Credit card question: I paid off my credit card balance before the due date but I still got charged for interest expense. How can the issuer charge this if I pay within the grace period?
Answer: This situation has baffled a lot of consumers because the majority of cards do have grace periods. But there’s a reason for the interest charge and, believe it or not, it’s even easy to explain. The grace period—usually ranging from 21 to 25 days—means that if you pay off your total balance before the due date, there are no interest charges. But here’s the rub: If you are revolving a balance, you’ve already gone past the grace period. So you continue to pay interest on the balance.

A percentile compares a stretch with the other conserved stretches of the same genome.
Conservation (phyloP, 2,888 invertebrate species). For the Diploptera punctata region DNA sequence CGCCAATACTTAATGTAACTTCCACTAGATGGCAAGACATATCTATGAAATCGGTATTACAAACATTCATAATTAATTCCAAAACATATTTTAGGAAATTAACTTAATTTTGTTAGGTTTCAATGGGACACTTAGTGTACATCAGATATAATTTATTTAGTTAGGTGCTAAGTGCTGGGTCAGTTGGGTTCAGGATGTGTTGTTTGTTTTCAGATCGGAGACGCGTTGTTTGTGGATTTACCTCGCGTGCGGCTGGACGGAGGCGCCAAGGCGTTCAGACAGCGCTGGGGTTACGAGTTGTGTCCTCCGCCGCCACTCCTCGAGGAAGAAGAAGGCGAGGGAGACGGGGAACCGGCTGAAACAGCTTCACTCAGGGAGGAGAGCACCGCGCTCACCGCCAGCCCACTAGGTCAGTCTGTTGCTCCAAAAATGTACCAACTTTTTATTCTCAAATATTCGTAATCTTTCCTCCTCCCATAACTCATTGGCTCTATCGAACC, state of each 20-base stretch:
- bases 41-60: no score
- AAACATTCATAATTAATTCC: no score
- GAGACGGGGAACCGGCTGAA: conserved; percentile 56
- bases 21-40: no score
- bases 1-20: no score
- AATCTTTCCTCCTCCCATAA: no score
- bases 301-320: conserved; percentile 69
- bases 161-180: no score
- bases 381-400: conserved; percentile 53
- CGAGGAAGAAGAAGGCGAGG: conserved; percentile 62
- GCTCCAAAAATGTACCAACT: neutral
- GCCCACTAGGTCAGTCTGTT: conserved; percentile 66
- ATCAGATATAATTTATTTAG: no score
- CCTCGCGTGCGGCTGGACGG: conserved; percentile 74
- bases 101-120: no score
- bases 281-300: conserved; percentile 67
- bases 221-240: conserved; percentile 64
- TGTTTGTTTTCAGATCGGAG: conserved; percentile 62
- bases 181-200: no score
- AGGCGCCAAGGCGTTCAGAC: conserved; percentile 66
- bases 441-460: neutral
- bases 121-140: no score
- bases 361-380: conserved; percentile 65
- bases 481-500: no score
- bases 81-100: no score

Unless the timing is perfect, if you make a payment to eliminate a revolving balance, you’ll still receive an interest charge. It might not be clear what the remaining finance charges are even if you check your account balance online. You can always call your issuer and ask what the additional interest will be. Or, you can check your account balance within a day or two of making your final payment. Whatever you do, pay off the additional charges quickly. Don’t wait until the due date or you’ll be paying interest on the interest.
[Related article: Credit Card Q&A: What does a credit card "grace period" mean?]